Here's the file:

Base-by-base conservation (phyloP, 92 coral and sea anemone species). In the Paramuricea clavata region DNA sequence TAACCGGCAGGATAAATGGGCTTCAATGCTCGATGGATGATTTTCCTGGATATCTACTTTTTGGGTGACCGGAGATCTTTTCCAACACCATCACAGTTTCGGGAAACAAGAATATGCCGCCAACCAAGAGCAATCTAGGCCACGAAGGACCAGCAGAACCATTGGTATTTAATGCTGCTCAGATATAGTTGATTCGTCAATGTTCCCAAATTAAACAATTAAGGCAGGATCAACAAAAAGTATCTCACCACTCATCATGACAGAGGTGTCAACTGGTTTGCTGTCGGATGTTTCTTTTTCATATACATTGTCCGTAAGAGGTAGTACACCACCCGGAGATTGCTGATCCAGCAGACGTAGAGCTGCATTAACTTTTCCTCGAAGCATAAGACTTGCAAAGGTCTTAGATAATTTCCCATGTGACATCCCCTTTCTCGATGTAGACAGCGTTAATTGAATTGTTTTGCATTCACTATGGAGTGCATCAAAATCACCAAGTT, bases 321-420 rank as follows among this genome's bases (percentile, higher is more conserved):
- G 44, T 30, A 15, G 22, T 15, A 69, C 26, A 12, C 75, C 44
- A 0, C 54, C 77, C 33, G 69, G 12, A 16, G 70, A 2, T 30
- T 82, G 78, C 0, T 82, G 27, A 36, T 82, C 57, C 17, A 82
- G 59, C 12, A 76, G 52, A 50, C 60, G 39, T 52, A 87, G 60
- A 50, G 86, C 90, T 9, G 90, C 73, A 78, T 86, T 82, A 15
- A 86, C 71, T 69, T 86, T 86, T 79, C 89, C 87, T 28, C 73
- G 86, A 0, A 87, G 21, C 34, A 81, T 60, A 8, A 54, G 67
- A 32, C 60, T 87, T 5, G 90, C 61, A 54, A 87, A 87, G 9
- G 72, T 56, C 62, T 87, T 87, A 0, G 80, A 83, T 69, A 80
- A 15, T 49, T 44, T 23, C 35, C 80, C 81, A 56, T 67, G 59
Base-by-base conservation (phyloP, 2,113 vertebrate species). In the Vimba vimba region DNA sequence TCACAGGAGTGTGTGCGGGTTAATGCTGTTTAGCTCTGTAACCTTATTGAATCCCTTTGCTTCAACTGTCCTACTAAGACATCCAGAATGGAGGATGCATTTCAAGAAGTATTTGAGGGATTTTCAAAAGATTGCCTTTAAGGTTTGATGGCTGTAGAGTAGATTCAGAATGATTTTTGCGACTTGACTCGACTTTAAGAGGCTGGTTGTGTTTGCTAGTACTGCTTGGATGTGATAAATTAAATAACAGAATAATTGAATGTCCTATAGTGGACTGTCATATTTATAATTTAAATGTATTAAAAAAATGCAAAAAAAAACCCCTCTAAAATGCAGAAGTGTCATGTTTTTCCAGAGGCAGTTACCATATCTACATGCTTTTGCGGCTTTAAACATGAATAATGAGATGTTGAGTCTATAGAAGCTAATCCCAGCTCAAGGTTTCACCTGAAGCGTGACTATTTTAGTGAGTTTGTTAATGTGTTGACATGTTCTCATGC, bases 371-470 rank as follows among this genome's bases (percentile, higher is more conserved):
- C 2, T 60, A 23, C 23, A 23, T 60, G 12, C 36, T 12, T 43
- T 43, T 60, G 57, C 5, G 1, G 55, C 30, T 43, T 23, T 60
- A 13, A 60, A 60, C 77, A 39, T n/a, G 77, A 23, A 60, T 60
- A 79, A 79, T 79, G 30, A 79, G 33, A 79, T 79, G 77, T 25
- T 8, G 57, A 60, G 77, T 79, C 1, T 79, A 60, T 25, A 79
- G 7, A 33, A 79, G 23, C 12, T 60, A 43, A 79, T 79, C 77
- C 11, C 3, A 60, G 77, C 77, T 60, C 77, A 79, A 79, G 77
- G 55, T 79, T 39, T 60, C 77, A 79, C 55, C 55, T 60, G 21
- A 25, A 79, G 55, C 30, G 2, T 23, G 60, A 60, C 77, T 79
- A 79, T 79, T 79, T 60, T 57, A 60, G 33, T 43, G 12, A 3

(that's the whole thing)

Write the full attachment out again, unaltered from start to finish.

Base-by-base conservation (phyloP, 92 coral and sea anemone species). In the Paramuricea clavata region DNA sequence TAACCGGCAGGATAAATGGGCTTCAATGCTCGATGGATGATTTTCCTGGATATCTACTTTTTGGGTGACCGGAGATCTTTTCCAACACCATCACAGTTTCGGGAAACAAGAATATGCCGCCAACCAAGAGCAATCTAGGCCACGAAGGACCAGCAGAACCATTGGTATTTAATGCTGCTCAGATATAGTTGATTCGTCAATGTTCCCAAATTAAACAATTAAGGCAGGATCAACAAAAAGTATCTCACCACTCATCATGACAGAGGTGTCAACTGGTTTGCTGTCGGATGTTTCTTTTTCATATACATTGTCCGTAAGAGGTAGTACACCACCCGGAGATTGCTGATCCAGCAGACGTAGAGCTGCATTAACTTTTCCTCGAAGCATAAGACTTGCAAAGGTCTTAGATAATTTCCCATGTGACATCCCCTTTCTCGATGTAGACAGCGTTAATTGAATTGTTTTGCATTCACTATGGAGTGCATCAAAATCACCAAGTT, bases 321-420 rank as follows among this genome's bases (percentile, higher is more conserved):
- G 44, T 30, A 15, G 22, T 15, A 69, C 26, A 12, C 75, C 44
- A 0, C 54, C 77, C 33, G 69, G 12, A 16, G 70, A 2, T 30
- T 82, G 78, C 0, T 82, G 27, A 36, T 82, C 57, C 17, A 82
- G 59, C 12, A 76, G 52, A 50, C 60, G 39, T 52, A 87, G 60
- A 50, G 86, C 90, T 9, G 90, C 73, A 78, T 86, T 82, A 15
- A 86, C 71, T 69, T 86, T 86, T 79, C 89, C 87, T 28, C 73
- G 86, A 0, A 87, G 21, C 34, A 81, T 60, A 8, A 54, G 67
- A 32, C 60, T 87, T 5, G 90, C 61, A 54, A 87, A 87, G 9
- G 72, T 56, C 62, T 87, T 87, A 0, G 80, A 83, T 69, A 80
- A 15, T 49, T 44, T 23, C 35, C 80, C 81, A 56, T 67, G 59
Base-by-base conservation (phyloP, 2,113 vertebrate species). In the Vimba vimba region DNA sequence TCACAGGAGTGTGTGCGGGTTAATGCTGTTTAGCTCTGTAACCTTATTGAATCCCTTTGCTTCAACTGTCCTACTAAGACATCCAGAATGGAGGATGCATTTCAAGAAGTATTTGAGGGATTTTCAAAAGATTGCCTTTAAGGTTTGATGGCTGTAGAGTAGATTCAGAATGATTTTTGCGACTTGACTCGACTTTAAGAGGCTGGTTGTGTTTGCTAGTACTGCTTGGATGTGATAAATTAAATAACAGAATAATTGAATGTCCTATAGTGGACTGTCATATTTATAATTTAAATGTATTAAAAAAATGCAAAAAAAAACCCCTCTAAAATGCAGAAGTGTCATGTTTTTCCAGAGGCAGTTACCATATCTACATGCTTTTGCGGCTTTAAACATGAATAATGAGATGTTGAGTCTATAGAAGCTAATCCCAGCTCAAGGTTTCACCTGAAGCGTGACTATTTTAGTGAGTTTGTTAATGTGTTGACATGTTCTCATGC, bases 371-470 rank as follows among this genome's bases (percentile, higher is more conserved):
- C 2, T 60, A 23, C 23, A 23, T 60, G 12, C 36, T 12, T 43
- T 43, T 60, G 57, C 5, G 1, G 55, C 30, T 43, T 23, T 60
- A 13, A 60, A 60, C 77, A 39, T n/a, G 77, A 23, A 60, T 60
- A 79, A 79, T 79, G 30, A 79, G 33, A 79, T 79, G 77, T 25
- T 8, G 57, A 60, G 77, T 79, C 1, T 79, A 60, T 25, A 79
- G 7, A 33, A 79, G 23, C 12, T 60, A 43, A 79, T 79, C 77
- C 11, C 3, A 60, G 77, C 77, T 60, C 77, A 79, A 79, G 77
- G 55, T 79, T 39, T 60, C 77, A 79, C 55, C 55, T 60, G 21
- A 25, A 79, G 55, C 30, G 2, T 23, G 60, A 60, C 77, T 79
- A 79, T 79, T 79, T 60, T 57, A 60, G 33, T 43, G 12, A 3